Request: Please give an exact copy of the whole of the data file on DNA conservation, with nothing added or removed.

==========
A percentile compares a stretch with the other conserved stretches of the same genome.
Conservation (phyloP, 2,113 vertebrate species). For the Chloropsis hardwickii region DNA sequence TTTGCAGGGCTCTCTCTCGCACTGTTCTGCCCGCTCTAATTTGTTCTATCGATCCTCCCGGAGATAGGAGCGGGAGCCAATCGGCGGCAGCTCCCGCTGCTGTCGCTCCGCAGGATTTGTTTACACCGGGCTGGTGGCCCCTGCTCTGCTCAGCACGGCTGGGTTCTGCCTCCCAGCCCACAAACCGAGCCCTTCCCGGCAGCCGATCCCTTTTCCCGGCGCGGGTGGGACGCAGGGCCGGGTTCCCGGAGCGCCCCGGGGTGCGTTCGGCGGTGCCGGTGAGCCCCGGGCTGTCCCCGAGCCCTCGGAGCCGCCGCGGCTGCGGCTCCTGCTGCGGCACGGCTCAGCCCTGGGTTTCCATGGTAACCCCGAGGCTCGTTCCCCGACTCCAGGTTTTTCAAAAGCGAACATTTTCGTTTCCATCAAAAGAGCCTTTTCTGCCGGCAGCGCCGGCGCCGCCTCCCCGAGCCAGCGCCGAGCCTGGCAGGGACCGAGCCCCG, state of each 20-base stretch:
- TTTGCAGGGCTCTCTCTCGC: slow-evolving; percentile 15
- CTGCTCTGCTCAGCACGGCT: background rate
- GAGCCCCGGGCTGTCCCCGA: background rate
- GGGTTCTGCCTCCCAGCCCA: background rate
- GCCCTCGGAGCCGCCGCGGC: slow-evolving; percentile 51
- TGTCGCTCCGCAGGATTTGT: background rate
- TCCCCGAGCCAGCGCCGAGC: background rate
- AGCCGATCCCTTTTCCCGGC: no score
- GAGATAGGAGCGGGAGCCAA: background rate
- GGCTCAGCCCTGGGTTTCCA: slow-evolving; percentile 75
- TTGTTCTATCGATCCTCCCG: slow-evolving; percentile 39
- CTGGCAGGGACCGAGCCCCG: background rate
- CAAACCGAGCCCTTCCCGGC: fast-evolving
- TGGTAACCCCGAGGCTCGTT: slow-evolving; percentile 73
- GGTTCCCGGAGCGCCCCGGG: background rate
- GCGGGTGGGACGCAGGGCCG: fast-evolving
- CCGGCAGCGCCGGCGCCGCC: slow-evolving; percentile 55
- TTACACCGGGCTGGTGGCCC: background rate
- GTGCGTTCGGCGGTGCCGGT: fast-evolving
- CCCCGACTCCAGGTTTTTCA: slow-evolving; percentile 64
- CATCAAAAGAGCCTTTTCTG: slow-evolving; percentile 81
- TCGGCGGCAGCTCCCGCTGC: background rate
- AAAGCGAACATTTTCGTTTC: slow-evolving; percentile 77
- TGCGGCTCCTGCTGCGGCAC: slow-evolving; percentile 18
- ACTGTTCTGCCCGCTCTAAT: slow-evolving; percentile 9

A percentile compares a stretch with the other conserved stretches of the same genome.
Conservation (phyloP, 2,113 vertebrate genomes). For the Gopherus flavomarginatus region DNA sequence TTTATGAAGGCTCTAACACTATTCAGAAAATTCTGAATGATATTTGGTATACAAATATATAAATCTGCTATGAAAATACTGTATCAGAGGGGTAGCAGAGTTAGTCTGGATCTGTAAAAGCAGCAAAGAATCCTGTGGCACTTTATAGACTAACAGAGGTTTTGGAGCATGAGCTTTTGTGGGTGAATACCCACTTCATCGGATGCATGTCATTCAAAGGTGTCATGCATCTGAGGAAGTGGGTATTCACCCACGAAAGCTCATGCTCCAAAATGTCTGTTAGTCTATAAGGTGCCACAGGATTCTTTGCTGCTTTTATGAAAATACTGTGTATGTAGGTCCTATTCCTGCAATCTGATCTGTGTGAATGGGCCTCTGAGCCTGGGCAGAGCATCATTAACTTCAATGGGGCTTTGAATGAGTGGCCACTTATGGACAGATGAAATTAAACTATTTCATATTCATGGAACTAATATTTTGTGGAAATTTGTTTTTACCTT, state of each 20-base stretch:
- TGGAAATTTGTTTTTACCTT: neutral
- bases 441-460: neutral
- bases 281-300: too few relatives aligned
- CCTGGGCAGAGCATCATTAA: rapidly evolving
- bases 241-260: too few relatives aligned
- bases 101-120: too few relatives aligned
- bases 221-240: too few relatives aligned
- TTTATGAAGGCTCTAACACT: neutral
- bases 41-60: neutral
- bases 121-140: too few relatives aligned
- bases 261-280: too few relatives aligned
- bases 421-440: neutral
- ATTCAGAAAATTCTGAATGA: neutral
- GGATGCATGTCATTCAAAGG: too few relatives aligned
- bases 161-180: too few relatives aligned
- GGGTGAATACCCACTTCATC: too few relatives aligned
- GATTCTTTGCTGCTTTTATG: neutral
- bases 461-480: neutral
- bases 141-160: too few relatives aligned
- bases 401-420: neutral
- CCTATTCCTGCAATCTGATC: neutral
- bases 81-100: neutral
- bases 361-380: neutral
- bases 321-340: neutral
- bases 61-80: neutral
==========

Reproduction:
A percentile compares a stretch with the other conserved stretches of the same genome.
Conservation (phyloP, 2,113 vertebrate species). For the Chloropsis hardwickii region DNA sequence TTTGCAGGGCTCTCTCTCGCACTGTTCTGCCCGCTCTAATTTGTTCTATCGATCCTCCCGGAGATAGGAGCGGGAGCCAATCGGCGGCAGCTCCCGCTGCTGTCGCTCCGCAGGATTTGTTTACACCGGGCTGGTGGCCCCTGCTCTGCTCAGCACGGCTGGGTTCTGCCTCCCAGCCCACAAACCGAGCCCTTCCCGGCAGCCGATCCCTTTTCCCGGCGCGGGTGGGACGCAGGGCCGGGTTCCCGGAGCGCCCCGGGGTGCGTTCGGCGGTGCCGGTGAGCCCCGGGCTGTCCCCGAGCCCTCGGAGCCGCCGCGGCTGCGGCTCCTGCTGCGGCACGGCTCAGCCCTGGGTTTCCATGGTAACCCCGAGGCTCGTTCCCCGACTCCAGGTTTTTCAAAAGCGAACATTTTCGTTTCCATCAAAAGAGCCTTTTCTGCCGGCAGCGCCGGCGCCGCCTCCCCGAGCCAGCGCCGAGCCTGGCAGGGACCGAGCCCCG, state of each 20-base stretch:
- TTTGCAGGGCTCTCTCTCGC: slow-evolving; percentile 15
- CTGCTCTGCTCAGCACGGCT: background rate
- GAGCCCCGGGCTGTCCCCGA: background rate
- GGGTTCTGCCTCCCAGCCCA: background rate
- GCCCTCGGAGCCGCCGCGGC: slow-evolving; percentile 51
- TGTCGCTCCGCAGGATTTGT: background rate
- TCCCCGAGCCAGCGCCGAGC: background rate
- AGCCGATCCCTTTTCCCGGC: no score
- GAGATAGGAGCGGGAGCCAA: background rate
- GGCTCAGCCCTGGGTTTCCA: slow-evolving; percentile 75
- TTGTTCTATCGATCCTCCCG: slow-evolving; percentile 39
- CTGGCAGGGACCGAGCCCCG: background rate
- CAAACCGAGCCCTTCCCGGC: fast-evolving
- TGGTAACCCCGAGGCTCGTT: slow-evolving; percentile 73
- GGTTCCCGGAGCGCCCCGGG: background rate
- GCGGGTGGGACGCAGGGCCG: fast-evolving
- CCGGCAGCGCCGGCGCCGCC: slow-evolving; percentile 55
- TTACACCGGGCTGGTGGCCC: background rate
- GTGCGTTCGGCGGTGCCGGT: fast-evolving
- CCCCGACTCCAGGTTTTTCA: slow-evolving; percentile 64
- CATCAAAAGAGCCTTTTCTG: slow-evolving; percentile 81
- TCGGCGGCAGCTCCCGCTGC: background rate
- AAAGCGAACATTTTCGTTTC: slow-evolving; percentile 77
- TGCGGCTCCTGCTGCGGCAC: slow-evolving; percentile 18
- ACTGTTCTGCCCGCTCTAAT: slow-evolving; percentile 9

A percentile compares a stretch with the other conserved stretches of the same genome.
Conservation (phyloP, 2,113 vertebrate genomes). For the Gopherus flavomarginatus region DNA sequence TTTATGAAGGCTCTAACACTATTCAGAAAATTCTGAATGATATTTGGTATACAAATATATAAATCTGCTATGAAAATACTGTATCAGAGGGGTAGCAGAGTTAGTCTGGATCTGTAAAAGCAGCAAAGAATCCTGTGGCACTTTATAGACTAACAGAGGTTTTGGAGCATGAGCTTTTGTGGGTGAATACCCACTTCATCGGATGCATGTCATTCAAAGGTGTCATGCATCTGAGGAAGTGGGTATTCACCCACGAAAGCTCATGCTCCAAAATGTCTGTTAGTCTATAAGGTGCCACAGGATTCTTTGCTGCTTTTATGAAAATACTGTGTATGTAGGTCCTATTCCTGCAATCTGATCTGTGTGAATGGGCCTCTGAGCCTGGGCAGAGCATCATTAACTTCAATGGGGCTTTGAATGAGTGGCCACTTATGGACAGATGAAATTAAACTATTTCATATTCATGGAACTAATATTTTGTGGAAATTTGTTTTTACCTT, state of each 20-base stretch:
- TGGAAATTTGTTTTTACCTT: neutral
- bases 441-460: neutral
- bases 281-300: too few relatives aligned
- CCTGGGCAGAGCATCATTAA: rapidly evolving
- bases 241-260: too few relatives aligned
- bases 101-120: too few relatives aligned
- bases 221-240: too few relatives aligned
- TTTATGAAGGCTCTAACACT: neutral
- bases 41-60: neutral
- bases 121-140: too few relatives aligned
- bases 261-280: too few relatives aligned
- bases 421-440: neutral
- ATTCAGAAAATTCTGAATGA: neutral
- GGATGCATGTCATTCAAAGG: too few relatives aligned
- bases 161-180: too few relatives aligned
- GGGTGAATACCCACTTCATC: too few relatives aligned
- GATTCTTTGCTGCTTTTATG: neutral
- bases 461-480: neutral
- bases 141-160: too few relatives aligned
- bases 401-420: neutral
- CCTATTCCTGCAATCTGATC: neutral
- bases 81-100: neutral
- bases 361-380: neutral
- bases 321-340: neutral
- bases 61-80: neutral